6. Pour the clear stock into glass storage containers. For beef or lamb stock be sure to leave sufficient space at the top of the containers (approximately 2cms) as the fat rises and expands considerably especially when frozen. Remove the fat (tallow) from the top of the broth once frozen and use for frying or baking. Store tallow in a container in your freezer.
Broth keeps for about 5-7 days in the fridge and several months in the freezer. It is convenient to make in bulk and freeze in smaller sized glass containers or jars for when needed.
A good broth should have a jelly-like consistency once refrigerated. The more jelly-like consistency, the more gelatin the stock has (which aids in digestion). To increase the amount of gelatin, increase the simmering time and/or increase the concentration of bones. The only way to make chick broth gelatinous is to add chicken feet along with the chicken carcasses.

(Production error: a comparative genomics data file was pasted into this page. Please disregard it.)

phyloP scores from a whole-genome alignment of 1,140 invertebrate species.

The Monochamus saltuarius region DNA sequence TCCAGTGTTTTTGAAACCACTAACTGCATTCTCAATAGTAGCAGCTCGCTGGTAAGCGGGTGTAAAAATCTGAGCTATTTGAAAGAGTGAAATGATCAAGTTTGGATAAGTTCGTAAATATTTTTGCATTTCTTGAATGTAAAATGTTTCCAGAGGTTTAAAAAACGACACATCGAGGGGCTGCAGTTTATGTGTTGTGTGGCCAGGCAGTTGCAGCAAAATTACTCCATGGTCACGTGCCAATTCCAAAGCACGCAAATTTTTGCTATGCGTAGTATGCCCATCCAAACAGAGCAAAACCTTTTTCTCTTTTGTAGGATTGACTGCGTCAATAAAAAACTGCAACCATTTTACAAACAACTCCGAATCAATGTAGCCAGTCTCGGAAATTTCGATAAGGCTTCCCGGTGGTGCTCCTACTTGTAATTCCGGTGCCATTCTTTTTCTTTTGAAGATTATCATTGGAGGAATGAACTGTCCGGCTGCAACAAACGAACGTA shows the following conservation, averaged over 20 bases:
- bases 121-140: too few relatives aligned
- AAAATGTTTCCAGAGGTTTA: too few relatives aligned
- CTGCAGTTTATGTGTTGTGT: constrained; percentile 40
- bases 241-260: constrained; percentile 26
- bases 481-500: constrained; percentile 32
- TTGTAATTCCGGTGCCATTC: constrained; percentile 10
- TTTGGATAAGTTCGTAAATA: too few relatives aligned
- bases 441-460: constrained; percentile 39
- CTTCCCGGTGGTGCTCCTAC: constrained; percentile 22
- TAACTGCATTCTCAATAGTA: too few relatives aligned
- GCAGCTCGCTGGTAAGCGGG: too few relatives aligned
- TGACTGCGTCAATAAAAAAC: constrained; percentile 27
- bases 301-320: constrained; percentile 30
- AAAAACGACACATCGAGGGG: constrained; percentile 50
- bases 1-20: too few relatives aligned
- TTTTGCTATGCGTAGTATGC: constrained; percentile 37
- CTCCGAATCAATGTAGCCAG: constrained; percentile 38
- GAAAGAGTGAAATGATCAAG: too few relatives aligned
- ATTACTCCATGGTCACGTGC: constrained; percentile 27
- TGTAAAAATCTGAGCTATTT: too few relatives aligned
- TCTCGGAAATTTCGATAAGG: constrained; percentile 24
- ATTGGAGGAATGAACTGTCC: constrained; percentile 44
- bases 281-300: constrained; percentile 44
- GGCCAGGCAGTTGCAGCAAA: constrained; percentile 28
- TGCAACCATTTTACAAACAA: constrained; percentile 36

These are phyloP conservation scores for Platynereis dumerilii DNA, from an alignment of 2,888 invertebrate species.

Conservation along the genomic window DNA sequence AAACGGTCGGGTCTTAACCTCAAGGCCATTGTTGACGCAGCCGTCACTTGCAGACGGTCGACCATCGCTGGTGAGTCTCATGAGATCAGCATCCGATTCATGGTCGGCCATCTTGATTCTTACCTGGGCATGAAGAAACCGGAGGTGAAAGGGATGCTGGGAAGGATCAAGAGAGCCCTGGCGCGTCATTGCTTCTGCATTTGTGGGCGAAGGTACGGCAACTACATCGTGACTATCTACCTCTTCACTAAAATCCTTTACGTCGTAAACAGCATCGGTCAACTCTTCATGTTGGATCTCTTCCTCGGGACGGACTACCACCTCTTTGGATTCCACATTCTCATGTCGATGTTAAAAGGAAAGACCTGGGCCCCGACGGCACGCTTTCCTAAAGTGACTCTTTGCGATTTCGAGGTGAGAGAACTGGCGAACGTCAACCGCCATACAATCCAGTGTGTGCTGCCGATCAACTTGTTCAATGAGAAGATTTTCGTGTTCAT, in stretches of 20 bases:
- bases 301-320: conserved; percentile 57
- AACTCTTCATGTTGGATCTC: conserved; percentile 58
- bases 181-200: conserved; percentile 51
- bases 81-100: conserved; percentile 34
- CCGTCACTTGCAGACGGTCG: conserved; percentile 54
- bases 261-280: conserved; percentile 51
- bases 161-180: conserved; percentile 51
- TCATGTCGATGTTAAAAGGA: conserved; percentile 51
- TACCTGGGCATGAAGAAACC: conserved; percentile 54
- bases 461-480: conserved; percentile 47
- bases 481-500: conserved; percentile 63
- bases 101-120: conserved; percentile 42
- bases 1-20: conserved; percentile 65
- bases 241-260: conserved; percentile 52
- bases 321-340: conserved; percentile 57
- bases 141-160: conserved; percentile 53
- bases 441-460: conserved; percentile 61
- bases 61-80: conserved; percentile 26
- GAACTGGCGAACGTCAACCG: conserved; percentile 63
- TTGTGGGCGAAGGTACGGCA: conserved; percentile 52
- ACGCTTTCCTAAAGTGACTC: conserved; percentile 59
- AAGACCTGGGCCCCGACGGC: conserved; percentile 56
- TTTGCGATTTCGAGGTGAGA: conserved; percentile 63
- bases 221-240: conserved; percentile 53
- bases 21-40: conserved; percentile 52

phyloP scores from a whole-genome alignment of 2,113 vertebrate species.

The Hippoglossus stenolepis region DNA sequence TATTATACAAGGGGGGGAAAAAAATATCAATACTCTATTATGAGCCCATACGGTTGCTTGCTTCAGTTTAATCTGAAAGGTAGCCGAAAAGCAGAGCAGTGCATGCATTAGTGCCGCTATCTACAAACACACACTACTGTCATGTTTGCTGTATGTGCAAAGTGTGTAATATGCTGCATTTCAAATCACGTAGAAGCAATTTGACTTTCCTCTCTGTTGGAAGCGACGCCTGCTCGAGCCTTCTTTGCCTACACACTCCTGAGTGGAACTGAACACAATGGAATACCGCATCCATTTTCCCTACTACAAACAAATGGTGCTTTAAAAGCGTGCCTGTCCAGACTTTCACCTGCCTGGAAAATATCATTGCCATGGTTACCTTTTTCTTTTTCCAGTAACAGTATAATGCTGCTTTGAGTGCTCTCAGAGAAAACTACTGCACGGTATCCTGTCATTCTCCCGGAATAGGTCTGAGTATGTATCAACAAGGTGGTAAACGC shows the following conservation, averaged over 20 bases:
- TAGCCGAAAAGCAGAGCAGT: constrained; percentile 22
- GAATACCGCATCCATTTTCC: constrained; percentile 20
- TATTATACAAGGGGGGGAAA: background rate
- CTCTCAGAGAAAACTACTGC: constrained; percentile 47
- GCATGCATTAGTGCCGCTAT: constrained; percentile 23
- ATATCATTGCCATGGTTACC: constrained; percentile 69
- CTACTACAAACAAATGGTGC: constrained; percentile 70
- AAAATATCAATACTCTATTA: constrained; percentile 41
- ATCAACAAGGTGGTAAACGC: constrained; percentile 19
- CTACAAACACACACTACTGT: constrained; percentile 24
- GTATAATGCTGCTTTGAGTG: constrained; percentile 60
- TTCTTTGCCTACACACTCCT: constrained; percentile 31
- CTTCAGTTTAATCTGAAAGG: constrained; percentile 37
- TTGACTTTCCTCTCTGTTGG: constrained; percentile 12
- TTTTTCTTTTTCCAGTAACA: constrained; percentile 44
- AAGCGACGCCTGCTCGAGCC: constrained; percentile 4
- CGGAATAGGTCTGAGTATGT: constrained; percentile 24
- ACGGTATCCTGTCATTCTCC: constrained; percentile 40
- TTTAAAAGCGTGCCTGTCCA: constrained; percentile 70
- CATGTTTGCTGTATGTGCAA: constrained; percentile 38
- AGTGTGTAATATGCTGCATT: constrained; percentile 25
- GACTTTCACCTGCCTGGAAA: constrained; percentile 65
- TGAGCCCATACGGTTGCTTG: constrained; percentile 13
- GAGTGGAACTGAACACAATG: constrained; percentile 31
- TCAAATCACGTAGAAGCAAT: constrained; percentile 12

How to incorporate bone broth in your diet
- Broth can be consumed as a entrée, snack or hot drink in place of a water, tea or coffee.
- Add 2 tablespoons to smoothies or sports drinks and blend.
- Use broth in place of water in quinoa, soup, casseroles or stews to add flavour and nutrients.
- Add broth (instead of water) to the base of saucepans when re-heating food to prevent the food from sticking to the saucepan.
If you aren’t already, make bone broth a regular part of your kitchen routine. It’s health boosting, inexpensive and easy… you can’t afford not to!